The NFL is trying to discourage its players from betting on the game, but even if it succeeds, it will face serious challenges in enforcing it. Athletes have found ways to circumvent the league’s gambling policy, including placing bets outside of regulated markets in the US, with bookmakers that don’t have partnerships with the NFL and are not obligated to alert the league. They could also place bets through their associates, or use a mobile application that can’t be tracked.

As legal sports betting has spread across the US since SCOTUS struck down PASPA in May 2018, sports leagues have begun dipping their hands into sports betting policy, seeking to require official data for bets. But it’s a slippery slope. While the American Gaming Association supports private commercial agreements for official data, it opposes legislative mandates.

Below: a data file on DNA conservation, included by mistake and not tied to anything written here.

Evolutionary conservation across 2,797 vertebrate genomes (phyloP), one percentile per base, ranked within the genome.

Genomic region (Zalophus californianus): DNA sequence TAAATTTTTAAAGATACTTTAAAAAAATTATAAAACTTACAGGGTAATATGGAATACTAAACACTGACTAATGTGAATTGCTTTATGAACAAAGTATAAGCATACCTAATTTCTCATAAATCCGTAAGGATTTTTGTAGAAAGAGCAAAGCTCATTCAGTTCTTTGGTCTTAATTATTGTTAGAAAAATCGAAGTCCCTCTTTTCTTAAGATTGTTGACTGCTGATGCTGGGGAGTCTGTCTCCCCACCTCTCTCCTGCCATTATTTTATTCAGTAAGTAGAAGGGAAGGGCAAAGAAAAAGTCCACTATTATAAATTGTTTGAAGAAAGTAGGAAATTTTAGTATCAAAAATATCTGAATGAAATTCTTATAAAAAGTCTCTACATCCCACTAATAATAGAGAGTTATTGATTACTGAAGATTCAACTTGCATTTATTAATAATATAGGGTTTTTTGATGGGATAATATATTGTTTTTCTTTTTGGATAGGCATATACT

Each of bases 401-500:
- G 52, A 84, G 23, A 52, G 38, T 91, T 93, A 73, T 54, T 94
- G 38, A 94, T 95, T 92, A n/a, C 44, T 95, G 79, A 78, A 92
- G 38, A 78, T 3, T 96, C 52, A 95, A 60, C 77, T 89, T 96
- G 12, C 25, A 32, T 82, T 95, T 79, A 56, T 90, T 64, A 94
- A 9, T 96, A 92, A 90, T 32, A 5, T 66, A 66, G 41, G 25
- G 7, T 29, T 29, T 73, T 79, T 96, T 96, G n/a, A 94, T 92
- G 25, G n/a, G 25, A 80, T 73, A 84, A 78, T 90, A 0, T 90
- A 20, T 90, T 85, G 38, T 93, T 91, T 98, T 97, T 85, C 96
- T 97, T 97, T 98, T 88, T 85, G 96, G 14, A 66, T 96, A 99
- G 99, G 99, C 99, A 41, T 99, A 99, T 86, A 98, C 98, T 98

The debate over official data centers on whether it’s “commercially reasonable.” Sources within the industry peg the price tag at 0.25% of bets wagered, which is what leagues are asking via distributor Sportradar. But it’s unclear how much that would actually boost the integrity of bets. In the past, grading in-play wagers has been done using a combination of official and unofficial data. And in any case, it would take a lot more than 0.25% of bets to convince operators that paying for official data improves their odds of winning. Ultimately, the market will decide how much official data is worth. But it’s clear that the leagues are determined to get their way on this issue.